IF YOU CANNOT SLEEP because you have a cough or tickling in your throat, use the unrivalled remedy, KEATING'S'COUGH LOZENGES, one alone affords relief-well called sweet relief "-in cases of cough, asthma, bronchitis. Sold everywhere in tins, 13kd. each; free for stamps. Thomas Keating, Chemist, London. TAKING the Australian Colonies in the aggregate, there are only 75 unmarried females for every 100 unmarried males. In New South of Wales alone, according to the last census, there are nearly 100,000 more unmarried males than unmarried females. In Victoria the excess is upwards of 75,000; in Queensland it is almost 57,000 in Southern Australia, over 17,000; in Western Aus- tralia. 9000 in Tasmania, about the same and in New Zealand, a little less than 44,000.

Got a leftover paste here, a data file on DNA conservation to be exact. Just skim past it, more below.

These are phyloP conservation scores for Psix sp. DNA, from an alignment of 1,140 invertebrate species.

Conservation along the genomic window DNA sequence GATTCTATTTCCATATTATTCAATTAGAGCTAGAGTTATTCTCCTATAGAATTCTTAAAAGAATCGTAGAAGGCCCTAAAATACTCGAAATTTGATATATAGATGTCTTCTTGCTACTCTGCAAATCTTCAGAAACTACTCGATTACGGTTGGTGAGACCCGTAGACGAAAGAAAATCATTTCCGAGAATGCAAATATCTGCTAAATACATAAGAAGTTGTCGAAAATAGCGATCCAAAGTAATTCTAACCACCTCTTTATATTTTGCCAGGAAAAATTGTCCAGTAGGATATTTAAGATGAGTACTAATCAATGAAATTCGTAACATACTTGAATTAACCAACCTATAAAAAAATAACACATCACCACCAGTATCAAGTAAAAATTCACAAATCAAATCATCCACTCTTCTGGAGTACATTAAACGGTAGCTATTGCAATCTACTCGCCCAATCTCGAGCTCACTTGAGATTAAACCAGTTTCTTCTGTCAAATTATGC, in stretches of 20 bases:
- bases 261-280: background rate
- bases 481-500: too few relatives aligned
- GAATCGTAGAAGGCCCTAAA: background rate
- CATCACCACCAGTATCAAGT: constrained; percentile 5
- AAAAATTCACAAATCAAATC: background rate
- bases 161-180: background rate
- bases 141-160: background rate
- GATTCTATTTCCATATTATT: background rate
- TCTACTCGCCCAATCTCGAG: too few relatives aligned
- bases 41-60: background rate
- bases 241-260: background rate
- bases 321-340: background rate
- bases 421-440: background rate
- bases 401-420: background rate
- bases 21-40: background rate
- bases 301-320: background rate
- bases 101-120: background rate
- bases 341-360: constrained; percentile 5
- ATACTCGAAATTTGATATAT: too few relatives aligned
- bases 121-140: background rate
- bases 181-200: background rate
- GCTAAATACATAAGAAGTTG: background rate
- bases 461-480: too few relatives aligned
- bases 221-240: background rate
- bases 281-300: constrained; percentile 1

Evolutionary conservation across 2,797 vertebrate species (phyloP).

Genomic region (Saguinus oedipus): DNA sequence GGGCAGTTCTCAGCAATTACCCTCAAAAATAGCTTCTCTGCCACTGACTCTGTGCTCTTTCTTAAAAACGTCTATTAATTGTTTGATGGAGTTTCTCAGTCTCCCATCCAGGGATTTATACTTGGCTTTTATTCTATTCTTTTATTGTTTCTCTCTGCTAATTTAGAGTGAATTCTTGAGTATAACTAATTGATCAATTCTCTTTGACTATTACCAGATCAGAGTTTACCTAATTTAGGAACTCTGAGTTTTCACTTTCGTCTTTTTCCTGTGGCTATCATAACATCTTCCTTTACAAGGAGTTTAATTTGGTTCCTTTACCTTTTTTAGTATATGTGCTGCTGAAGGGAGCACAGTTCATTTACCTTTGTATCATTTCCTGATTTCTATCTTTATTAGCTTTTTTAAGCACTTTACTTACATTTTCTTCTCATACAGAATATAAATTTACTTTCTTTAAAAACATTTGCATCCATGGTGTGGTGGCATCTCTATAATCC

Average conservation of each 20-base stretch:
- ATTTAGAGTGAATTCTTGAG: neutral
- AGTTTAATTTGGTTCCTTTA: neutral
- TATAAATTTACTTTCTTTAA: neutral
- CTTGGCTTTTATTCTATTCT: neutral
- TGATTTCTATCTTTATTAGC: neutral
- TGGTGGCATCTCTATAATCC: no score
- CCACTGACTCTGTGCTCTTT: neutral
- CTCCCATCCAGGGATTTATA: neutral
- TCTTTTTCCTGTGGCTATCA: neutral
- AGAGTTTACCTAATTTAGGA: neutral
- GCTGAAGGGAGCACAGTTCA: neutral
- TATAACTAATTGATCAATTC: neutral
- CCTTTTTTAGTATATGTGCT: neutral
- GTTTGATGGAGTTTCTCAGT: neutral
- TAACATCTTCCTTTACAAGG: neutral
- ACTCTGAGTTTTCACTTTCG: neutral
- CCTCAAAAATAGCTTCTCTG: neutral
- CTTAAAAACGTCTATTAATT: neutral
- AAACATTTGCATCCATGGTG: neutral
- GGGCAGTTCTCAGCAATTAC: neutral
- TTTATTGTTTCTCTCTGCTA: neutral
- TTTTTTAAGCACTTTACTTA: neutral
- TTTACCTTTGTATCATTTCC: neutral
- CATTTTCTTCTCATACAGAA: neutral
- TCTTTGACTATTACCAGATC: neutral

SOUTH AFRICA. i OCCUPATION OF KLERKSDORP. The following telegram from Lord Roberts has been received at the War Office: JOHANNESBURG, Nov. 16, 10,55 p.m. Barton and Douglas occupied Klerksdorp to-day without opposition. The former advanced from Potchefstroom, the latter from. Ventersdorp. Douglas had some desultory fighting each day with Liebenberg's commando, who endeavoured to protect their cattle, but would not make any stand. Our casualties were three men wounded. We captured eight prisoners and a large number of sheep and cattle. Twenty-nine refugees accom- panied Douglas from Ventersdorp to avoid being commandeered by the Boers to fight. Barton reports that. he captured seven prisoners on his way to Klerksdorp, besides some horses, mules, and cattle. A party of the 2nd Colistream Guards were at- tacked by Boers on the 14th near Potchefstroom while clearing away a temporary bridge. Two men were killed and one man and Lieutenant Herbert-Stepney were wounded, the latter in the hand, slightly. W. Knox reports from Kroonstad that a patrol from Rhenoster captured four prisoners yesterday morning. Hunter, who has relieved Kelly-Kenny in com- mand of Bloemfontein, reports that Lieut.-Colonel White's advance party met some of the enemy near Abraham's Kraal OH the 13th inst. Lieutenant Main- waring, 29th Company Imperial Yeomanry, was wounded in the thigh and chest, severe. One man of the same company was killed and one wounded. Stephenson reports the capture of five Boers just north of Sabie, close to Portuguese territory. I regret to state that Major Welch, Hampshire Regiment, and two men of R.H.A., wounded near Bothaville on 6th inst., have died. Colonel Ross is still dangerously ill but improving. The rest of the officers and men wounded on same occasion are doing well. During the process of putting a large convoy of waggons int.o Vryheid on the 14th inst. the escort was attacked, but the Boers were driven off without any casualties by the good practice made by the 67th Battery. Several of the enemy were seen to fall, and their ambulance was at work for some time. A party of Boers approached Vlaklaagte on the 14th inst. and wounded slightly two men of the Scottish Rifles. PORTUGAL DOES NOT RECOGNISE TRANSVAAL. Mr. Pott, the former Consul for the Transvaal at Lorenzo Marques, has been notified by the Portu- guese authorities that he must not fly the Transvaal and Free State flags any longer, as the Portuguese Government does not recognise those countries. FIGHT NEAR EDENBURG. Reuter despatches state that General Delarey, with 1000 men, is reported to be between Vryburg and Fourteen Streams, and that there has been a fight near Edenburg, in which the Boers are said to have been severely handled and to have lost 75 killed and wounded. HOW THE CAPE TOWN HIGHLANDERS WERE DECIMATED. Renter's Agency has received a letter, dated Modder River, October 29, written by one of the Cape Town Highlanders giving the following graphic account of the disaster to that regiment at Jacobs- dal on October 25: Our affair at Jacobsdal," says the writer, was simply murder and nothing else. Fifty of us (Cape Town Highlanders) were sent from Modder River under a captain and lieutenant to protect the place. We had had to be constantly on the alert, with only about four hours sleop in three days, and were all utterly fagged out. Jacobsdal is a village with about 100 houses, a church, and barracks, and until we went there was protected by eight mounted police. On our arrival the captain, instead of quartering us in the barracks, had tents erected in the middle of the market square, which is entirely surrounded by houses. At 4.30 on the morning of Thursday, 25th inst., the sentry on the quarter guard challenged some- body, and was instantly shot down with two bullets in him. We jumped up at once and received a terrific volley in our tents from three sides of the market, square. Our men feil in their tents right and left, wounded and dying. Four men tried to make for the barracks 50 yards distant, but were shot down. One reached there; the others fell simply riddled with bullets. The only thing for us to do was to lie flat on our backs and take our chance. All around the wounded were groaning, and now and then we heard a voice saying, 'Good-bye, I'm hit.' The position was awful. There we lay, expecting every moment to be our last, and unable to do anything. To show one's head meant death. After an hour and a half of this kind of thing five of us made a rush for the hospital. Three reached the building, one being killed on the very threshold. One of the Cape Artillery made a rush to save a wounded man in the square. As he was bandaging his comrade he was shot dead with two bullet wounds. The firing continued until 2.30 in the afternoon. Meanwhile news had reached Modder River that the town was in the hands of the Boers, and reinforcements, consisting of another 50 of our fellows and fivelmounted men, were despatched to our assistance. On their arrival the enemy, doubtless thinking they were the advance guard of a large force, left and rode for the kopjes behind the town. Thus we were relieved after being about nine hours under fire. We then collected our dead and wounded, and found that ont of the 40 of us in the tents 11 had been killed, and 17 wounded. Three of the latter died during the night, making our dead number 14. It is a miracle that any of us escaped. Five of the killed were very great chums of mine. They were all hit by explosive bullets. The enemy seem to have had no others. The wounds were terrific, some large enough to put a closed fist into. In some cases heads were almost entirely blown away. After collecting our dead and wounded we went round the town, and searched all the houses. Thirty-six suspicious houses wereburntto the ground. They simply teemed with ammunition which was exploding at intervals during the night. We found that the women we were protecting had been feeding the rebels while they were firing upon us. We managed to kill the commandant and two others, but do not know of any more. The commandant seems to have been living in the village for four days before the attack, and no doubt all the inhabitants, except four or five English families, were rebels. We retired for the night to a well-entrenched hill. but none of us slept. Next morning we returned to the village and buried our poor comrades. It was a sad sight. We had scarcely time to bury the dead before the Boers were seen advancing on the town in large numbers, and we had to make for the entrenchments. Seeing we were prepared the enemy again retired, and a number of our men returned to the village and com- mandeered all the available carts in which to take away our wounded. After setting tlreto all our stores we retired on Modder River, arriving at mid- night, sad and worn out. Since then we have been sleeping in the trenches, expecting an attack from the big commando which is said to be in the neigh- bourhood. We want to be rettdy for them this time, and get some of our own back." Renter's Agency has also received communication of the following letter from Mr. Harvey P. Finlay- son, who was in charge of the detachment of Cape Mounted Police at Modder River, which relieved the Cape Town Highlanders when they were beset by Boers at Jacobsdal: "At 7.30 a.m., 25th, four niggers came to the camp bringing the news that the Boers had surprised Jacobsdal at daybreak, and were at the time they left occupying the market square. I immediately ordered all my men to saddle up, although we had been out all night patrolling to Honeynest Kloof, and then ordered 40 foot men to parade, fully armed and equipped, as soon as pos- sible. My men were all ready and in the saddle by 7.45 a.m., but the foot men were not ready until nine a.m. We started in skirmishing order, and all went well till we got about half way (six miles), when I saw great numbers of Boers galloping over the flat in the direction of Jacobsdal. As our horses were not in the best of condition I thought it useless to try to cut them off, so proceeded towards the town. When we got to a rise, which is about two miles from Jacobsdal and overlooking it, I saw a man, hatless, coming at full gallop towards us, and on his getting closer I recognised him as the Modder River doctor,fwho, it seems, had taken it into his head to go to Jacobsdal for lunch, not knowing that the Boers were in posses- sion. He was within 300 vards of the town when they commenced firing on him, and his escape was nothing short of marvellous. We had arranged that I and four Cape Artillerymen should take the right flank, the rest of my men the left flank, and the foot- men the centre, but the foot-men delayed so long that I got tired of waiting, and asked the artillerymen who were with me if they were prepared to rush the town. They all agreed willingly, so we galloped the intervening two miles. Not a shot was fired until we got into the market square, when fire opened from each of the four sides, and it was very hot for a little time. Of course I did not know where our fellows were. We waited there in the market j square for several minutes, but seeing some Boers ride off towards Koffeefontein we gave chase. Un- | fortunately their horses were much more fresh than lOurs and they easily outdistanced us. We then charged the town from a different direction. By this time the Boers were getting thoroughly sick and beginning to disperse, so we dismounted and com- I menced arresting men from whose houses the firing had come. We (five men) relieved Jacobsdal at 2.50 p.m., and the foot men, who were supposed to be the relieving party, arrived very quietly at 5.15 p.m., after every Boer had gone 1J hours. "Unfortunately, I was instructed by special messenger to return as soon as possible to Modder River, as they were expecting an attack every minute. We arrived here at one o'clock in the morning, and have been scouting ever since (it is midday and we are in for dinner), and have to start again at once — pretty hard work. The Boers behaved in a shameful way. One man, Rogers, of the C.A., went into the market square with a Red Cross flag to help a wounded comrade. Before he reached him he had two bullets through the leg (all the bullets they fired were explosive). He then turned round and was staggering back to the house when a bullet struck him in the back of the head, penetrating the brain and making a great hole in the forehead. After the Boers saw that he was dead they fired 20 shots into his back, purely out of devilment. Another man got 15 bullets into him after death. The alarm was given in this way. One of the C.A. was on guard over their gun (a 15-pounder) when he heard some whispering on the far side of a wall about ten yards from him. He challenged, and 1immediately saw seven Boer rifles pointing at him over the wall. They fired and missed him. That started the business. The garrison was in tents in the middle of the market square, a sensible place. Two of them made a dash for the houses, and both were shot before they had gone 20 yards. The Boers then opened fire from all round the square upon the tents. The men lay there from 4.30 a.m., when the first shot was fired, till we relieved them at 3 p.m. The casualties were 12 killed and 18 wounded. Since then three men have died from wounds, and I am afraid there are three or four more yet to go, as the explosive bullets at such short distance made awful wounds. One man had half his head blown off. The loss on the Boer side, as far as we can find out, is the commander killed and eight men, but there may be more, and of course the wounded are unknown. There are supposed to be 300 Boers at Klokfon- tein, on the railway, seven miles down the line from here. The armoured train takes every other train, both passenger and goods, as far as Orange • River. This work is intensely exciting, but my head goes wrong, and I should very much like a good sleep, with no responsibility, just for a change." VIGOROUS GUERILLA TACTICS. A small party of Boers,faccording to a report from Lord Roberts, published on Tuesday by the War Office, attacked a British outpost at Eden, to I the east of Thaba 'Nchu, on the 16th inst. They killed four men of the 2nd Battalion Bedford Regi- ment, wounded one, and captured another man, who was subsequently released. Later on the Boere attacked the outpost at Spring Hounck with artillery and demanded the surrender of the garrison. The commander refused, and then the enemy retired. The railway and the telegraph in the vicinity of Edenburg have been repeatedly destroyed. The Scots Gnards are now proceeding to Bloemfontein from Pretoria. An attempt to blow up some railway culverts at Brussels, near Kimberley, was frustrated by the arrival of an armoured train. General Barton occupied Klerks- dorp on the 16th inst., and was enthusiastically cheered by the majority of the inhabitants. Thirteen men of the York and Lancaster Regiment, who were travelling in a waggon, were ambuscaded by Boers near Utrecht. The waggon was seized, but the men were released. Four of them were wounded. Lord Roberts has informed the Cape Town Corporation that the date of his return from the front is still un- certain. I GENERAL BADEN-POWELL'S POLICE. The following notification has been issued from the Colonial Office: Owing to the large number of applications re- ceived at the South African Constabulary Recruiting Office, it has been found impossible to reply to appli- cants promptly. The applications are being dealt with in order of receipt, and will be answered as soon as possible. Intending applicants are reminded that candidates must be between 20 and 35, and able to ride and shoot. It is useless for persona who do not fulfil these conditions to apply. I RECOVERY OF SECURITIES. Information has been received that all the securities deposited with the late Government of the Orange Free State by the various insurance societies j doing business in the country have been recovered } and re-deposited in the Treasury at Bloemfontein. A list of the securities can be seen at the Colonial Office. THE VICTORIA CROSS. The Queen has been graciously pleased to award the Victoria Cross to Lieutenant Francis Newton Parsons (now deceased), of the Essex Regiment. On the morning of February 18, 1900, at Paarde- berg, on the south bank of the River Modder, Private Ferguson, 1st Battalion Essex Regiment, was wounded, and fell in a place devoid of cover. While trying to crawl under cover he was again wounded, in the stomach. Lieu- tenant Parsons at once went to his :assistance, ( dressed his wound under heavy fire, went down twice (still under heavy fire) to the bank of the river to get water for Private Ferguson, and subsequently carried him to a place of safety. This officer was recom- mended for the Victoria Cross by Lieut.-General Kelly-Kenny, C.B., on March 3 last. Lieutenant Parsons was killed on March 10 in the engagement, at Dreifontein, on which occasion he again displayed | conspicuous gallantry.